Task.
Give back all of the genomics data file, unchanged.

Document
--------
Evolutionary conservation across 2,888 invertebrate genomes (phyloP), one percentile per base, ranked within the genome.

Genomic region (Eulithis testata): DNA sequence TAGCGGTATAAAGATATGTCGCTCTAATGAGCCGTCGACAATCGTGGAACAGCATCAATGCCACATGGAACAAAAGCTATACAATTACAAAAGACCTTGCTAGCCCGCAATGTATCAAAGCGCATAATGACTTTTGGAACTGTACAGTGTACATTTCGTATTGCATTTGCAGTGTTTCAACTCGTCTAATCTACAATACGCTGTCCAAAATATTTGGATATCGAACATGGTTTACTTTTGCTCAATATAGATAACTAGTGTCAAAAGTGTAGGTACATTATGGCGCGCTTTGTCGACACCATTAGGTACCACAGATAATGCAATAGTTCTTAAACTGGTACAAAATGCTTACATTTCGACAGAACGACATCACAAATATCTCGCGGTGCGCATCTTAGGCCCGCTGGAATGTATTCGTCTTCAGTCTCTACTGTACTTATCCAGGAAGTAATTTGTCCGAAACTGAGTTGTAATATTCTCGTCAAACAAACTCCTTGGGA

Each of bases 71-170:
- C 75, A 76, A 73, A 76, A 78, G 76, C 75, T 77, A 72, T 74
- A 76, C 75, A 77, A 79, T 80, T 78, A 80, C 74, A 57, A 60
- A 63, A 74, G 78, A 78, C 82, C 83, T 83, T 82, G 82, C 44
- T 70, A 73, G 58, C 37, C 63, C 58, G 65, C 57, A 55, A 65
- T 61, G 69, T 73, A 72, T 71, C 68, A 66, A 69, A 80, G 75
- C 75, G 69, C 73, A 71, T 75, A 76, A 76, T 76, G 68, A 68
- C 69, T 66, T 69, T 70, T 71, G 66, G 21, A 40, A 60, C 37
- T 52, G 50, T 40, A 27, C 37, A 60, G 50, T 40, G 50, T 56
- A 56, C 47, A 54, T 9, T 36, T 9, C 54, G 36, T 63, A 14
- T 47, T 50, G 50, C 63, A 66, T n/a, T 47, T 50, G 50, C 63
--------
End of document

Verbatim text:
Evolutionary conservation across 2,888 invertebrate genomes (phyloP), one percentile per base, ranked within the genome.

Genomic region (Eulithis testata): DNA sequence TAGCGGTATAAAGATATGTCGCTCTAATGAGCCGTCGACAATCGTGGAACAGCATCAATGCCACATGGAACAAAAGCTATACAATTACAAAAGACCTTGCTAGCCCGCAATGTATCAAAGCGCATAATGACTTTTGGAACTGTACAGTGTACATTTCGTATTGCATTTGCAGTGTTTCAACTCGTCTAATCTACAATACGCTGTCCAAAATATTTGGATATCGAACATGGTTTACTTTTGCTCAATATAGATAACTAGTGTCAAAAGTGTAGGTACATTATGGCGCGCTTTGTCGACACCATTAGGTACCACAGATAATGCAATAGTTCTTAAACTGGTACAAAATGCTTACATTTCGACAGAACGACATCACAAATATCTCGCGGTGCGCATCTTAGGCCCGCTGGAATGTATTCGTCTTCAGTCTCTACTGTACTTATCCAGGAAGTAATTTGTCCGAAACTGAGTTGTAATATTCTCGTCAAACAAACTCCTTGGGA

Each of bases 71-170:
- C 75, A 76, A 73, A 76, A 78, G 76, C 75, T 77, A 72, T 74
- A 76, C 75, A 77, A 79, T 80, T 78, A 80, C 74, A 57, A 60
- A 63, A 74, G 78, A 78, C 82, C 83, T 83, T 82, G 82, C 44
- T 70, A 73, G 58, C 37, C 63, C 58, G 65, C 57, A 55, A 65
- T 61, G 69, T 73, A 72, T 71, C 68, A 66, A 69, A 80, G 75
- C 75, G 69, C 73, A 71, T 75, A 76, A 76, T 76, G 68, A 68
- C 69, T 66, T 69, T 70, T 71, G 66, G 21, A 40, A 60, C 37
- T 52, G 50, T 40, A 27, C 37, A 60, G 50, T 40, G 50, T 56
- A 56, C 47, A 54, T 9, T 36, T 9, C 54, G 36, T 63, A 14
- T 47, T 50, G 50, C 63, A 66, T n/a, T 47, T 50, G 50, C 63